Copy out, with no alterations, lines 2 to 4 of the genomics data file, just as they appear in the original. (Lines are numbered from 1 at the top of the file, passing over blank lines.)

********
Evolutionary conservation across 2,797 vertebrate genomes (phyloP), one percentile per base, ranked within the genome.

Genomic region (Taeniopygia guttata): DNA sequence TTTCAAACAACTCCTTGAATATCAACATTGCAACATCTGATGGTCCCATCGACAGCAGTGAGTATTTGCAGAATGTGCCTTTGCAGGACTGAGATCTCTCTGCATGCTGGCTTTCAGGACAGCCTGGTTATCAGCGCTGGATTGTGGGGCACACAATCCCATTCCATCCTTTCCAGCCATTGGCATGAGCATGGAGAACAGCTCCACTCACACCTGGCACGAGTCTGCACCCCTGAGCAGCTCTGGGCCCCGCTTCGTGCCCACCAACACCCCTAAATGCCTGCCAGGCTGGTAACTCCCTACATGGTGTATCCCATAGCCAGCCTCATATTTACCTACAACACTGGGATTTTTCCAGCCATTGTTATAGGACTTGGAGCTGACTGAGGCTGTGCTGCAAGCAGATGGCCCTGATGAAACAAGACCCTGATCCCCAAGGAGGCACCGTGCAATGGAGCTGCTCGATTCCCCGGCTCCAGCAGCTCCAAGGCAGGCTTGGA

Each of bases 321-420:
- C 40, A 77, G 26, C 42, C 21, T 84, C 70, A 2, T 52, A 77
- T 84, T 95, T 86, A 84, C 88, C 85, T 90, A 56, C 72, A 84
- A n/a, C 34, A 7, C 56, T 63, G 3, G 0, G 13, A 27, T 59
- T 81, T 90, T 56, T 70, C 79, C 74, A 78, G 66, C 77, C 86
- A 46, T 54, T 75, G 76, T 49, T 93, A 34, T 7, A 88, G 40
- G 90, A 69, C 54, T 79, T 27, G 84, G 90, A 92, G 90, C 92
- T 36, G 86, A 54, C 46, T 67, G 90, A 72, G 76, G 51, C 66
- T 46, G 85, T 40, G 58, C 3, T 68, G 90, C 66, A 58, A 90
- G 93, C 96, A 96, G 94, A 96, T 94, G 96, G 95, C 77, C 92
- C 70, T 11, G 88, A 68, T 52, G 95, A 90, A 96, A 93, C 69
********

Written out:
Genomic region (Taeniopygia guttata): DNA sequence TTTCAAACAACTCCTTGAATATCAACATTGCAACATCTGATGGTCCCATCGACAGCAGTGAGTATTTGCAGAATGTGCCTTTGCAGGACTGAGATCTCTCTGCATGCTGGCTTTCAGGACAGCCTGGTTATCAGCGCTGGATTGTGGGGCACACAATCCCATTCCATCCTTTCCAGCCATTGGCATGAGCATGGAGAACAGCTCCACTCACACCTGGCACGAGTCTGCACCCCTGAGCAGCTCTGGGCCCCGCTTCGTGCCCACCAACACCCCTAAATGCCTGCCAGGCTGGTAACTCCCTACATGGTGTATCCCATAGCCAGCCTCATATTTACCTACAACACTGGGATTTTTCCAGCCATTGTTATAGGACTTGGAGCTGACTGAGGCTGTGCTGCAAGCAGATGGCCCTGATGAAACAAGACCCTGATCCCCAAGGAGGCACCGTGCAATGGAGCTGCTCGATTCCCCGGCTCCAGCAGCTCCAAGGCAGGCTTGGA

Each of bases 321-420:
- C 40, A 77, G 26, C 42, C 21, T 84, C 70, A 2, T 52, A 77